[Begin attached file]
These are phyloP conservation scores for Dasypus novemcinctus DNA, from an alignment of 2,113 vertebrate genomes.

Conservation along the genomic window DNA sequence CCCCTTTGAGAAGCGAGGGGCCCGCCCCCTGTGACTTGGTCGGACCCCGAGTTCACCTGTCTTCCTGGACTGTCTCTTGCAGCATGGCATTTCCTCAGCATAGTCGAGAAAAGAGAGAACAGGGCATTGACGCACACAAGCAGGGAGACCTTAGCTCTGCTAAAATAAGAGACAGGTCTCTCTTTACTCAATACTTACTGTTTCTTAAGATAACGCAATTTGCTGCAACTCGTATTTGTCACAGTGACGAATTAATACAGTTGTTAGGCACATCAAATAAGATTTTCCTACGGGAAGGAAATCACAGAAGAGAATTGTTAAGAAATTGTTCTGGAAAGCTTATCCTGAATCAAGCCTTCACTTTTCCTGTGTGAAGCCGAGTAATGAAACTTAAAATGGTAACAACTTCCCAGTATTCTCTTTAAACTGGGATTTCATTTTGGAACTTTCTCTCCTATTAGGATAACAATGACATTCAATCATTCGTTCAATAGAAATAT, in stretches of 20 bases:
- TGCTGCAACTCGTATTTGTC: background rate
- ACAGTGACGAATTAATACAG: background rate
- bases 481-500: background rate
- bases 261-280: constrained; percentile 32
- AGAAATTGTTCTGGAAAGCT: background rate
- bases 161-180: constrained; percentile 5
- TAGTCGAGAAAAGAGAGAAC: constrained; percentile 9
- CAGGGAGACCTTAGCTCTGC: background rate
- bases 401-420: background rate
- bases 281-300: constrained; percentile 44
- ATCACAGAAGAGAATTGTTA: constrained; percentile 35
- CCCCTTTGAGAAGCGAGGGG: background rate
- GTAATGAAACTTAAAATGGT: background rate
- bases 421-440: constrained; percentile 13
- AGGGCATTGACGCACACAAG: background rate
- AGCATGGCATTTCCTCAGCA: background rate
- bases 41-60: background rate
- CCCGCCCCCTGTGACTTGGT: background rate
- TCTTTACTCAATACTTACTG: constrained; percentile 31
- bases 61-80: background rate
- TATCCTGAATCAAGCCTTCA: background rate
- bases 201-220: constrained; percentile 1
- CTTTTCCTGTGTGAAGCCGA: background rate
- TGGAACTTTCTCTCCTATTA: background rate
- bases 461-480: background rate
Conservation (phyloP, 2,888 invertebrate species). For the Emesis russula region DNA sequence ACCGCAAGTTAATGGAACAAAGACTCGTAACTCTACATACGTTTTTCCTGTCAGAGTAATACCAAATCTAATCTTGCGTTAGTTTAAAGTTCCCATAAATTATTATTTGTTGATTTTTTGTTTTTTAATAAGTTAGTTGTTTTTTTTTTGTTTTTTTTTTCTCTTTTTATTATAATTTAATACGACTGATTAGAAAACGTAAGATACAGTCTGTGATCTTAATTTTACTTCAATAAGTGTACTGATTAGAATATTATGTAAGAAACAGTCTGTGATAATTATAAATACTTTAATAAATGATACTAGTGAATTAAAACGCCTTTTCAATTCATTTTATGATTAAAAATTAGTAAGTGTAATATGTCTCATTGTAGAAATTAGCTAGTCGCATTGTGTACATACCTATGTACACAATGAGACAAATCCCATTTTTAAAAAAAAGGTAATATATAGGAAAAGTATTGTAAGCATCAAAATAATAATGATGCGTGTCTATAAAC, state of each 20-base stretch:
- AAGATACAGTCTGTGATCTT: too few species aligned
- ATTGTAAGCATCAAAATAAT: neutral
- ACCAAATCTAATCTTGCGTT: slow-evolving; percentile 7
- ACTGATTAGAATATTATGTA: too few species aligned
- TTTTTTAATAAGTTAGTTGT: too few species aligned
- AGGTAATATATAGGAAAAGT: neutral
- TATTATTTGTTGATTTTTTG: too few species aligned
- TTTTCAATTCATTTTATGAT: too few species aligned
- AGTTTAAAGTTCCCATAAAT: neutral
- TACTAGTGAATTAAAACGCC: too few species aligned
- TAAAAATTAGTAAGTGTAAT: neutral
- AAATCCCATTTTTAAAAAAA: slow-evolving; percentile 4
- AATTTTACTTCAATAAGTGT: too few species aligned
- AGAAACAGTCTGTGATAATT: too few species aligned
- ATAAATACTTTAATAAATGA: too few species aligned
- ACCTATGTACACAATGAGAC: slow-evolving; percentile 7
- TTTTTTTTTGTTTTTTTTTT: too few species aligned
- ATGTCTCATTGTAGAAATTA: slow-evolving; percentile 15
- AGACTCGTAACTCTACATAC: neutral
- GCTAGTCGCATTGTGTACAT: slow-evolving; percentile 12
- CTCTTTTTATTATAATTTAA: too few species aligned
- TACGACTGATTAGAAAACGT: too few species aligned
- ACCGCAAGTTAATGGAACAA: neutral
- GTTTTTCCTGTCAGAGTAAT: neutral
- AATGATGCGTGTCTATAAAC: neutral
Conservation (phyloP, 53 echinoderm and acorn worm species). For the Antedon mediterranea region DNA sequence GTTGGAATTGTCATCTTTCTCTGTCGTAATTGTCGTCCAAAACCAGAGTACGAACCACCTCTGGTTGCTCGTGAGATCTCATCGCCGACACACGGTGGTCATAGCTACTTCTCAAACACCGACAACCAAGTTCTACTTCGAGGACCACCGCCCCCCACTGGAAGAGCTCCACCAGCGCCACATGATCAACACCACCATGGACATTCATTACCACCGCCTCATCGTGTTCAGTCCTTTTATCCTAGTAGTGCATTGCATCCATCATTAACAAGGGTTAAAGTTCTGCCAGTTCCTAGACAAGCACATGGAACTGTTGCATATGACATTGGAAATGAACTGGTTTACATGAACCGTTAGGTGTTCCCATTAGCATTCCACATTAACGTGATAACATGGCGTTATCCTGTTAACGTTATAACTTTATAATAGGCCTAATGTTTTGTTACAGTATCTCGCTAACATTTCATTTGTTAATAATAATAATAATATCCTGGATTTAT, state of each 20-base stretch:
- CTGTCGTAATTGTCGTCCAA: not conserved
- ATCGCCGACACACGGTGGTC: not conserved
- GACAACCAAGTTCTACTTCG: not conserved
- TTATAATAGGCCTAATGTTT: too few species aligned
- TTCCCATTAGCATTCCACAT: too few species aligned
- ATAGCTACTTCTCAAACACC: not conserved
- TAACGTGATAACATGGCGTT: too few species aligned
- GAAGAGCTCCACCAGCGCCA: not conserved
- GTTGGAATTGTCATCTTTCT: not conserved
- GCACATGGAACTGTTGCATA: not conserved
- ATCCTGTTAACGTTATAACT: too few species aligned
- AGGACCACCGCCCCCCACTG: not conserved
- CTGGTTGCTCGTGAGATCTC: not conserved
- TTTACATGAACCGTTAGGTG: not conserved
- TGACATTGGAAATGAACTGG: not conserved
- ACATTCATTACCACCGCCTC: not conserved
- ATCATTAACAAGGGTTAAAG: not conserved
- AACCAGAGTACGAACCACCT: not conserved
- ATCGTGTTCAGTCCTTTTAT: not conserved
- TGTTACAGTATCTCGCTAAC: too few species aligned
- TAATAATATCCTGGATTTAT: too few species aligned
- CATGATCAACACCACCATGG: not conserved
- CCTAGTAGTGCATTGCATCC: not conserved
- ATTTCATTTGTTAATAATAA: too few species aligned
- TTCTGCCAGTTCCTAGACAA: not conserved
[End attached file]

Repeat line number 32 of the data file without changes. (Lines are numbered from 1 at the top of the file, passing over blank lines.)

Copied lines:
- ACTGATTAGAATATTATGTA: too few species aligned